Talk about the TOMMY NAPLES MUSIC label.
Itís headed up by TOM SMEAD who is really good guy. Heís a good engineer and he runs a recording studio here. Itís actually the only studio around here really. When he told me that he was going to start a label, it sort of went in one ear and out the other but he actually did get a label going. His label is very artist friendly. Heís very lenient and very smart and he provides all of the resources that we need. Heís a great man and great to work for. His dreams are to be great label and heís put a lot of faith in my music and I hope I donít let him down. His approach to it is really, really good. I donít think you could find this anywhere else.

Were the songs for the EP and the forthcoming LP written specifically for these projects or do they come from years ago?
Iím going to say that three-quarters of them were written years ago and Iíve got four newer tunes. Three of them were specifically for the album that weíre working on and one was just about prior to the time that I signed up with TOMMY NAPLES MUSIC and then Iíve got the two cover songs.

How does songwriting happen for you?
I love to jam and strum on the guitar and get some ideas down. A lot of it is pretty simple stuff. I know a lot of people and you hear their stories and things you read and things that you hear about. All of that pretty much inspires me. When youíre strumming around on the guitar, things just come out of it and when you get it, you go with it.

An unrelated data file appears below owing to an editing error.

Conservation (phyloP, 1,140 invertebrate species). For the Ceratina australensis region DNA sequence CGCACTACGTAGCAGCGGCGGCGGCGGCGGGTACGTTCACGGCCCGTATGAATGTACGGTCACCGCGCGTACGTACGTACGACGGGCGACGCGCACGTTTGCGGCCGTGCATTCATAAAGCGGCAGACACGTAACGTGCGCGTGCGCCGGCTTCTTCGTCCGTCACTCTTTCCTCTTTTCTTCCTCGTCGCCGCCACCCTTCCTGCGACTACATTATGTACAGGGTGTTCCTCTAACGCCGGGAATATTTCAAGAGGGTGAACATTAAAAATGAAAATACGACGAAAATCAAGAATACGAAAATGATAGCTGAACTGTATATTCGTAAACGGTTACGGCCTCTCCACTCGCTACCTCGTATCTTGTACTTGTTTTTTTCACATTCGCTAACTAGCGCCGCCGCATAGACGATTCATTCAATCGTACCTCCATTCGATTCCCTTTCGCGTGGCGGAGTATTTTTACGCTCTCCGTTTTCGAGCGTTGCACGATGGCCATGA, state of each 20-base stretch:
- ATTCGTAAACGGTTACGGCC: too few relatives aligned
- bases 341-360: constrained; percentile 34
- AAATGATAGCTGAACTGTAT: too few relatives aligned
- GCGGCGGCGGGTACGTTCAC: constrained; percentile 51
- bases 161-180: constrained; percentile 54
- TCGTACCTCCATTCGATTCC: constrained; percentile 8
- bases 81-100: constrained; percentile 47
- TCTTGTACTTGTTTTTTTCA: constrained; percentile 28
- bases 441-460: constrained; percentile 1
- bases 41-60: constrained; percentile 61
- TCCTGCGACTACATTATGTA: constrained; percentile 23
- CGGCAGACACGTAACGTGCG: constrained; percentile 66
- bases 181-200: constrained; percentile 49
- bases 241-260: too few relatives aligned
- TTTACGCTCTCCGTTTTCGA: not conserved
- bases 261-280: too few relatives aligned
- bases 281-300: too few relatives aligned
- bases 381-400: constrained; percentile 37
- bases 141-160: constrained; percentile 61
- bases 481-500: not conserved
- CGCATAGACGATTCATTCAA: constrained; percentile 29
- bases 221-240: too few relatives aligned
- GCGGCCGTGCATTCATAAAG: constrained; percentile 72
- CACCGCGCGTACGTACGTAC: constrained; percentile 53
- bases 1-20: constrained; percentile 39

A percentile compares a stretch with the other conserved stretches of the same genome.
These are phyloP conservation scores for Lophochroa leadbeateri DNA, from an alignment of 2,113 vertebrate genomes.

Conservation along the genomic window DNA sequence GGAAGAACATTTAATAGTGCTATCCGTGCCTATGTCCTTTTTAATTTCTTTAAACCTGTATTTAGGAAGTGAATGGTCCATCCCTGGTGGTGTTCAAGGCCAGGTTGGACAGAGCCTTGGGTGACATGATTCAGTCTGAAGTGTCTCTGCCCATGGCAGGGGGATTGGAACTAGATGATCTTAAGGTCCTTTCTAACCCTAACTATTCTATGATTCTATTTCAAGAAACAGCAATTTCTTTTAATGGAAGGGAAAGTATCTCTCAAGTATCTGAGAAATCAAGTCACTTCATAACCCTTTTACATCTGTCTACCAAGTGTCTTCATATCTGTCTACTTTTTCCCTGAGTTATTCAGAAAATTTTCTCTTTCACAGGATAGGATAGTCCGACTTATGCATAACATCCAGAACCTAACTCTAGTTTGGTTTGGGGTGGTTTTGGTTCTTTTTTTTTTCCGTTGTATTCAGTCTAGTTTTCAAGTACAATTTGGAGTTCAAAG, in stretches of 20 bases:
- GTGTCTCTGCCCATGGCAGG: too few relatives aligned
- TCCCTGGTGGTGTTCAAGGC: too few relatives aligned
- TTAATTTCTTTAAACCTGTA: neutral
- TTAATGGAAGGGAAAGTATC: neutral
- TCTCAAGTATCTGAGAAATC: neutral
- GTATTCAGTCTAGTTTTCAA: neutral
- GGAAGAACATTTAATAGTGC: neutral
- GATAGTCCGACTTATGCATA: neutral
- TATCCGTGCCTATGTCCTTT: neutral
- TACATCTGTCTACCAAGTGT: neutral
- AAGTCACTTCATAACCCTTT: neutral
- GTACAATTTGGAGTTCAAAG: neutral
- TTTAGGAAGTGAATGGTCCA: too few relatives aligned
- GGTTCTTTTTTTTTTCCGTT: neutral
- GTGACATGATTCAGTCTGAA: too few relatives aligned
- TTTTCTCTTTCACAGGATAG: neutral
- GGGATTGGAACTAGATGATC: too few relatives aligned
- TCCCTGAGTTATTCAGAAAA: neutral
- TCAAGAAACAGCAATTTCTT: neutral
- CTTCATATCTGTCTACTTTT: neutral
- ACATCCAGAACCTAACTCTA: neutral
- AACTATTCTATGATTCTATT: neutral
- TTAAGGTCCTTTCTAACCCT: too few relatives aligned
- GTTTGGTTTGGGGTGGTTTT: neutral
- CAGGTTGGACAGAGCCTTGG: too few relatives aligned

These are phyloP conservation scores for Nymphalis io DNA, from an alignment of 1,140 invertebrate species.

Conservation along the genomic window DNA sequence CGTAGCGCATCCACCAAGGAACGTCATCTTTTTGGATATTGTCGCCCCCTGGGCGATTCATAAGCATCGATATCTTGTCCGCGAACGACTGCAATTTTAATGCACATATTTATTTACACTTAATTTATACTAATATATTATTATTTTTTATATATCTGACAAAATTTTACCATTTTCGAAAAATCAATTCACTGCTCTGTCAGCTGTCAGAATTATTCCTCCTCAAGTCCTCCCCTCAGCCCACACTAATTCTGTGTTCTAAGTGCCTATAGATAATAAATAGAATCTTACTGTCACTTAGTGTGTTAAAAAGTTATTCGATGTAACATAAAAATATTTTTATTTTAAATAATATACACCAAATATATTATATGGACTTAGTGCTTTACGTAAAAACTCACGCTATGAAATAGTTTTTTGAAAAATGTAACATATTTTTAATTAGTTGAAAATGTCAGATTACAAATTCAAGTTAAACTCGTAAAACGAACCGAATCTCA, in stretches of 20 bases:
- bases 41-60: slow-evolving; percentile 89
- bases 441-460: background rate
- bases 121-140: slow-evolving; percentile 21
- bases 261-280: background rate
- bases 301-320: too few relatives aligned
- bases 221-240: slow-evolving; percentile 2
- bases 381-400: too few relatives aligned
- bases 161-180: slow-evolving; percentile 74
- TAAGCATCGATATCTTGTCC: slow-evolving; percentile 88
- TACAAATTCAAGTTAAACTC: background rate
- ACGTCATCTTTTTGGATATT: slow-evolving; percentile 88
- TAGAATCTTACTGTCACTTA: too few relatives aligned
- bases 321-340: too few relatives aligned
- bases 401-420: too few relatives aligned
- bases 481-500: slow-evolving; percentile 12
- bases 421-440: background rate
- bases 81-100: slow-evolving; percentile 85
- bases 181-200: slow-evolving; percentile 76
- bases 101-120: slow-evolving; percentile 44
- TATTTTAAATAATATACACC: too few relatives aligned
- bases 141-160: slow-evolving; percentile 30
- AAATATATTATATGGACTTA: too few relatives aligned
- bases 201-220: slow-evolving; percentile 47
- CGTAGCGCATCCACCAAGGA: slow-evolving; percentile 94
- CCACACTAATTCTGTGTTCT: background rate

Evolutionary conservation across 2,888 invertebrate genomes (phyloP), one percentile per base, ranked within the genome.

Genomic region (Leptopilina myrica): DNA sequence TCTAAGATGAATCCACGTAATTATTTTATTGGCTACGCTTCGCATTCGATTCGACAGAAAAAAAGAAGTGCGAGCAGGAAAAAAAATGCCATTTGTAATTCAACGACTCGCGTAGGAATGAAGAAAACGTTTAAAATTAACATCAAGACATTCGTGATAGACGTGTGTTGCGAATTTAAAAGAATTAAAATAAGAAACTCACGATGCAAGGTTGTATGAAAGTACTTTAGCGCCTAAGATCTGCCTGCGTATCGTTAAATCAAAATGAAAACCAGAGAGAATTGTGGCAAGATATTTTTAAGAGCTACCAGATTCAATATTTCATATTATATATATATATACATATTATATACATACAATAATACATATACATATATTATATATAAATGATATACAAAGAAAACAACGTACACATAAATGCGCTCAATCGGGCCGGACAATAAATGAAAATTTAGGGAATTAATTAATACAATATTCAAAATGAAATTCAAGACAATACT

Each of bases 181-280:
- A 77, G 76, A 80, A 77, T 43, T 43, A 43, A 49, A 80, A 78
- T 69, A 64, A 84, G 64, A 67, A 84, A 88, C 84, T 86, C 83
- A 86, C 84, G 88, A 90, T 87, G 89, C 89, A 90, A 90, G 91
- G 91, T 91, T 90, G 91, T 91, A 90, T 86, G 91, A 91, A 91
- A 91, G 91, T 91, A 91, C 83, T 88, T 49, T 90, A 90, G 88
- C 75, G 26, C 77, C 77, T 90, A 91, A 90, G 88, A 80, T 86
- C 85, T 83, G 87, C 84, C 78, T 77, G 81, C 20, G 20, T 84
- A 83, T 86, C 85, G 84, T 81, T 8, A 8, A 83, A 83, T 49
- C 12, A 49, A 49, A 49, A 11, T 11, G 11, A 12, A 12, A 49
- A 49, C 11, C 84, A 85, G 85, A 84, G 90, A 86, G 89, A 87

Iím going to name some songs off of the EP and Iíd like for you to talk about them. Letís start with KRAZY.
Itís a fun song and I thought Iíd put it out there for the pro-drinking people. I was sitting on my porch one morning and the song just came to me. The finniest thing about that song is that I wrote it wrong. It took my wife to point out to me that KRAZY wasnít spelled with a ĎKí.

That was written at a time when I was having some problems with a woman. It was kind of weird. We were doing this local radio show competition and we submitted some tunes form some previous stuff and a buddy of mine was really heartbroken over this girl and I had a limited amount of time to write a song and between talking to him and strumming up some licks for it and then Ėbang! There it was. After him, I had run into other people who had been through the same situation so Iím glad I wrote it down.

That was one of them intense tunes. My wife was on my mind a lot when I wrote that one. It started as a cool guitar riff and the lyrics just flowed after that.

Itís an older song from when I was playing with my dad and my brother. That song happened so fast. My brother had a little guitar riff and I wrote the chords and the lyrics and here we are.

Describe being in the studio with all of these great session players behind you.
It was great. The whole experience spoiled me bad. I wasnít used to that.

No one is - especially if they are indie artists.
It is unbelievable. Everybody in those sessions are just unbelievable players. Itís a far cry from the old garage days. To be in the studio in front of a mic and making suggestions to the band and all of a sudden Ďbang! Itís done!í I always thought I was a decent player but these guys rolled in and showed me.

What would you like someone to come away with after theyíve heard this EP?
Iíd just like for people to come away feeling happy. I donít get crazy writing songs. Itís simple down-to-earth stuff. The songs deal with every day things and stuff like that. I hope that if anyone hears these tunes that they are able to relate to them.